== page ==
Joseph Banks Rhine and scientific parapsychology
The method issue
For half a century, from 1875 to 1925, psychical research investigated and documented a significant amount of mediumistic phenomena and other paranormal events, yet – despite the commitment of organizations such as the SPR – the scientific community as a whole remained skeptical, if not openly hostile, towards the recognition of the authenticity of these phenomena and their acceptance in the context of scientific research. The reason was always the same: every type of investigation always referred to spontaneous cases that, although checked in the testimonies, verified and authenticated by the researchers, could not be experimentally reproduced and therefore were not 100% ascertained. In addition to the numerous cases of fraud, which inevitably ended up making suspected even the phenomena validated as authentic, the skeptics always doubted that the testimonies presented in good faith by the people who had witnessed paranormal events were contaminated by memory errors or deformations produced by their psychic orientation. These forms of doubt, incongruous in front of the great amount of testimonies collected and published over the years, were also due to a specific psychic orientation, however the need for precision, reliability and validation required by the scientific method had a good game in excluding psychical research from the sphere of science.
He who sought – with tenacity, energy, commitment and patience – to devise and apply a method of investigation that could be recognized as valid and accepted by the scientific community, was Joseph B. Rhine, rightfully considered as the founder of modern parapsychology. As we will see, his efforts were only partially successful: on the one hand he succeeded in obtaining that the Parapsychological Association, which he organized and made active since 1957, was accepted in 1969 within the AAAS (American Association for the Advancement of Science), which so recognized it as a scientific society; on the other hand the anomalies of the experimental validation results, typical of the phenomena investigated, and recognized by Rhine himself, made so that the reliability of his methods of investigation and the correctness of the published results were subsequently questioned by other scholars.
Joseph Banks Rhine
J. B. Rhine (1895-1980) was born in Pennsylvania, but from 1927 until his death lived and worked in Durham, North Carolina. For more detailed biographical information, see the Wikipedia page dedicated to him. After graduating in botany in 1925, Rhine followed the psychology course of William McDougall (1871-1938) at Harward University for one year. Rhine's interest in parapsychology was encouraged by McDougall (then president of the American Society for Psychical Research), who for a long time supported the need to apply a scientific method to parapsychology. McDougall, who had always been very critical of spiritualism, thought that the phenomena should be investigated by professional researchers in the academic field, and his efforts were aimed at ensuring that parapsychology was a branch of a university faculty. Thus, when McDougall in 1927 obtained the chair of Psychology at Duke University, he entrusted Rhine with the task of organizing and directing there a parapsychology laboratory under his supervision. For over a decade the Duke University Laboratory was the most followed and most accredited experimental center in the academic field, for the investigations carried out by Rhine and assistants first on the ESP faculties (Extra-Sensory Perception), which include telepathy, precognition and clairvoyance, and then on PK (psychokinesis).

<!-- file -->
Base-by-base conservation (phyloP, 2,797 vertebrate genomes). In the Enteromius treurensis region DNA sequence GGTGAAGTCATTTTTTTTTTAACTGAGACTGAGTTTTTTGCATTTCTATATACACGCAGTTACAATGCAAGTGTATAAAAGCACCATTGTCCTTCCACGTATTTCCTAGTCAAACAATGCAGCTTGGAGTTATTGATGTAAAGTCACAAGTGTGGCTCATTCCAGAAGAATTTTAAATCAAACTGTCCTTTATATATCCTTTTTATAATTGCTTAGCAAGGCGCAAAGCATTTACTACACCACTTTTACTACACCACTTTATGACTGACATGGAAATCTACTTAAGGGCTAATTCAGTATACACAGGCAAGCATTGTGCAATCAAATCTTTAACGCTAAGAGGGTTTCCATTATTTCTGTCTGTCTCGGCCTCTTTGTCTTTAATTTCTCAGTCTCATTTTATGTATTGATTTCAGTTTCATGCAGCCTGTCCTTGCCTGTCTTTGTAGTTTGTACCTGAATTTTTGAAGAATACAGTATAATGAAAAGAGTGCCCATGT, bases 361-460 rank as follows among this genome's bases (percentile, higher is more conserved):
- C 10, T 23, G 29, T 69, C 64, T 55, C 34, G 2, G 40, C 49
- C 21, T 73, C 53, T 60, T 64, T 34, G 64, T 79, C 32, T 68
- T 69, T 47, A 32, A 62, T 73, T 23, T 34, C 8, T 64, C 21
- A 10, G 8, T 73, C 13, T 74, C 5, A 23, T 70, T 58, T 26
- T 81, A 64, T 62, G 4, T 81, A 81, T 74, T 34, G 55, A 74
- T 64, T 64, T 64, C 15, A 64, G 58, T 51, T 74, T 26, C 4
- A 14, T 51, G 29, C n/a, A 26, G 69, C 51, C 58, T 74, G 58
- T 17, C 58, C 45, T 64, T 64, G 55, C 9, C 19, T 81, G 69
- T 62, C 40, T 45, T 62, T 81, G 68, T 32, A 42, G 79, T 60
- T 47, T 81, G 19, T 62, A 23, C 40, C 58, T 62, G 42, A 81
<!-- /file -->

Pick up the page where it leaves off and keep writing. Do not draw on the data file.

In 1937 Rhine and McDougall founded the Journal of Parapsychology, an independent professional journal based on peer-review (before publication, the articles are evaluated by other professional scholars who check their scientific correctness), which still today is published every six months. In 1940 Rhine and Joseph G. Pratt (1910-1979) published Extrasensory Perception After Sixty Years, a text that summarized the results of the experiments conducted by the authors in the previous decade, as well as recalling the most important investigations conducted in the field of psychical research since the last decades of the nineteenth century. During the years of the Second World War, Rhine and his assistants had to suspend their investigations to collaborate with the military services. After the war, the activity of the Duke University Laboratory resumed, but some contrasts arisen within the academic environment, regarding the validity of the experiments conducted by Rhine and his assistants, caused that around 1960, Rhine, now close to retirement, began to think about an autonomous organization for the study of parapsychology.